3. regrets A courteous expression of regret, especially at having to decline an invitation.
[Middle English regretten. to lament. from Old French regreter. re-. re- + -greter. to weep (perhaps of Germanic origin ).]
Synonyms: regret , sorrow , grief , anguish , woe , heartbreak
These nouns denote mental distress. Regret has the broadest range, from mere disappointment to a painful sense of dissatisfaction or self-reproach, as over something lost or done: She looked back with regret on the pain she had caused her family. He had no regrets about leaving his job.
Sorrow connotes sadness caused by misfortune, affliction, or loss; it can also imply contrition: "sorrow for his. children, who needed his protection, and
whom he could not protect" (James Baldwin).
Grief is deep, acute personal sorrow, as that arising from irreplaceable loss: "Grief fills the room up of my absent child, / Lies in his bed, walks up and down with me" (Shakespeare).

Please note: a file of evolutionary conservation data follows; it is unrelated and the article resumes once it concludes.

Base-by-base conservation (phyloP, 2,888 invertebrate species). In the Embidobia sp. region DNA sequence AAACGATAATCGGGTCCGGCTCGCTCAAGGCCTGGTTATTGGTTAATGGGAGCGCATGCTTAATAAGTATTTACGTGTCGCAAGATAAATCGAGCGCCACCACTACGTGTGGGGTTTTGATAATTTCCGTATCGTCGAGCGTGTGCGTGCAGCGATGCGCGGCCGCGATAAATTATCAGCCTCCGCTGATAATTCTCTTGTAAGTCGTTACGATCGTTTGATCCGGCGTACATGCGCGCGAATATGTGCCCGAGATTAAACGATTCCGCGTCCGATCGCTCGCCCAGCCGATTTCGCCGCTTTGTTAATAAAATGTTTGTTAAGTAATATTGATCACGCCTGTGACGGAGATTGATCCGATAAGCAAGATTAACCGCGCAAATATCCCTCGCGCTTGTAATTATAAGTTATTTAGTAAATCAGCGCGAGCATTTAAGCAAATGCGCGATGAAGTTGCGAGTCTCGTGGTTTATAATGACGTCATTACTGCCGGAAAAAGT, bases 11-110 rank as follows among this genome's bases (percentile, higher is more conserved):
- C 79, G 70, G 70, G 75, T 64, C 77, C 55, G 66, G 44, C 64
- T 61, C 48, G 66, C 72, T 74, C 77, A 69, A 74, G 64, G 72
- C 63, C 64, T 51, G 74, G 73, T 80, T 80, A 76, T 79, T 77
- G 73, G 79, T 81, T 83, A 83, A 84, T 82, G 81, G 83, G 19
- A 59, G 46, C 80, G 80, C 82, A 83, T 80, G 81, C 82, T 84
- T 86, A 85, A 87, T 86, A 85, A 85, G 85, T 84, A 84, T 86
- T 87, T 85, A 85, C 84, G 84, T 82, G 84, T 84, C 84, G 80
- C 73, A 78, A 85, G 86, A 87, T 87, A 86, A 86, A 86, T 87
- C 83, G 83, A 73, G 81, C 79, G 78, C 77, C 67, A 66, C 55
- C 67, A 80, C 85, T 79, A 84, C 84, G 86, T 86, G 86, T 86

Anguish implies agonizing, excruciating mental pain: "I pray that our heavenly Father may assuage the anguish of your bereavement" (Abraham Lincoln).
Woe is intense, often prolonged wretchedness or misery: "the deep, unutterable woe / Which none save exiles feel" (W.E. Aytoun).
Heartbreak is overwhelming grief: "Better a little chiding than a great deal of heartbreak" (Shakespeare).
( rɪˈɡrɛt )
1. (may take a clause as object or an infinitive ) to feel sorry, repentant, or upset about